3. Political connections: The construction sector is Brazil is known to have cozy relations with government officials. For example, Ethos Institute and Transparency International conducted a study of the 2010 elections in which it determined that 4 of the top 6 campaign donors were construction companies. One company donated more than 100 million reais in the cycle (more than US$40 million – see Table 1 of the Ethos Report).
  4. Opportunities to inflate costs: Because each construction project is so unique, costs from project to project can vary greatly. This makes it difficult to establish consistent benchmarks across projects to compare and track expenditures. Moreover, certain areas of work tend to create unique opportunity to inflate costs. For example, in “earthworks,” costs related to moving and flattening banks of soil range widely based on numerous technical factors that can be challenging to confirm. Much of Brazil’s infrastructure enhancements for the current events involve renovating highways, tunnels, bikeways, and sidewalks, making earthworks projects common. By inflating costs, companies can come up with extra funds with which to pay bribes.
  5. Modified contracts: Modification of publicly funded construction contracts is a major problem in Brazil. Under Brazilian law, the government is permitted to modify contracts unilaterally based on the public interest. When this happens, the contracted company has the right to revised prices to maintain “financial and economic equilibrium.” This creates opportunity for abuse. Companies can win initial awards based on proposed cost structures that are vetted and determined to be legitimate, only to implement a modified structure with questionable components.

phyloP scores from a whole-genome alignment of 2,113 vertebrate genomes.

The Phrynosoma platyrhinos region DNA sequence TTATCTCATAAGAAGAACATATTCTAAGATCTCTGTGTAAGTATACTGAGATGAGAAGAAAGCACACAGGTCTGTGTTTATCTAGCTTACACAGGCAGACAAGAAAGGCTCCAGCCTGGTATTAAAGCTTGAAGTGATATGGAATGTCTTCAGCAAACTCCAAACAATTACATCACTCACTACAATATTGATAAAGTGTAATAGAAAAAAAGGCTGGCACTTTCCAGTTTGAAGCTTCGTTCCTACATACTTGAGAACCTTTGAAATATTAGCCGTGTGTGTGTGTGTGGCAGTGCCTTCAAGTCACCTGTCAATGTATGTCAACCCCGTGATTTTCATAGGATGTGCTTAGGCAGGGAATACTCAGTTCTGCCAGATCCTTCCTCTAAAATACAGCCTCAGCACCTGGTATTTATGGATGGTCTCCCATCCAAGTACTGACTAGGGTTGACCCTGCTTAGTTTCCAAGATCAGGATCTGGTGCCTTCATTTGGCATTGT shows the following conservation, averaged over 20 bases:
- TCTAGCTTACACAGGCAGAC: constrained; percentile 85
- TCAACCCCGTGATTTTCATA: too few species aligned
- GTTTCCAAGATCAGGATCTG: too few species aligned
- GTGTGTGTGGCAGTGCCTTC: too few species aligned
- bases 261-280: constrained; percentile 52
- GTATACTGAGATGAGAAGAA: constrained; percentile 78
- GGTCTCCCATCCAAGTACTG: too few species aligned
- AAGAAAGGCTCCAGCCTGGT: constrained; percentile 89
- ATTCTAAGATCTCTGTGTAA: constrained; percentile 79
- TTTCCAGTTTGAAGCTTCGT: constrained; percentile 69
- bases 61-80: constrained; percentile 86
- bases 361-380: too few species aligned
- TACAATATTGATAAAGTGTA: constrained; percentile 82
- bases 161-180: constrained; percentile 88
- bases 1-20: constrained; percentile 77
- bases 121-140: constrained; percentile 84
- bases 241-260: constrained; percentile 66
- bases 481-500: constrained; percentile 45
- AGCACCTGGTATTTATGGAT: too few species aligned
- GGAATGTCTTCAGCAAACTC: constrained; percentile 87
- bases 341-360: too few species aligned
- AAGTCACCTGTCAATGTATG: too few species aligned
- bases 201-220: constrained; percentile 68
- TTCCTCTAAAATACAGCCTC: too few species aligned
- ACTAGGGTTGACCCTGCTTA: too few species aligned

6. Contract values that dwarf bribe amounts: The expenditures related to the World Cup and Olympics in Brazil are enormous – the government has already spent over US$10 billion on World Cup improvements alone. A recent New Yorker article points out that, the larger and more lucrative the construction project, the more insignificant the cost of the bribe might seem. As a result, the business case for paying the kickback is easier to make when the bribe is relatively small compared to the financial benefit. Moreover, even if the amount of the bribe demanded is significant, the large value of the contract makes the cost of the bribe easier to hide in the overall a cost structure.

The run-up to the 2014 World Cup has been marred by protests and allegations of corruption. And while it may seem premature to talk about the 2016 Olympics in Brazil, there has already been discussion of corruption in connection with those games as well.

The opinions expressed in this post are those of the author in his or her individual capacity, and do not necessarily represent the views of anyone else, including the entities with which the author is affiliated, the author`s employers, other contributors, FCPAméricas, or its advertisers. The information in the FCPAméricas blog is intended for public discussion and educational purposes only. It is not intended to provide legal advice to its readers and does not create an attorney-client relationship. It does not seek to describe or convey the quality of legal services. FCPAméricas encourages readers to seek qualified legal counsel regarding anti-corruption laws or any other legal issue. FCPAméricas gives permission to link, post, distribute, or reference this article for any lawful purpose, provided attribution is made to the author and to FCPAméricas LLC.

© 2014 FCPAméricas, LLC

Matt Ellis

Post authored by Matt Ellis, FCPAméricas Founder & Editor

Categories: Brazil, English, FCPA, Procurement, Transparency International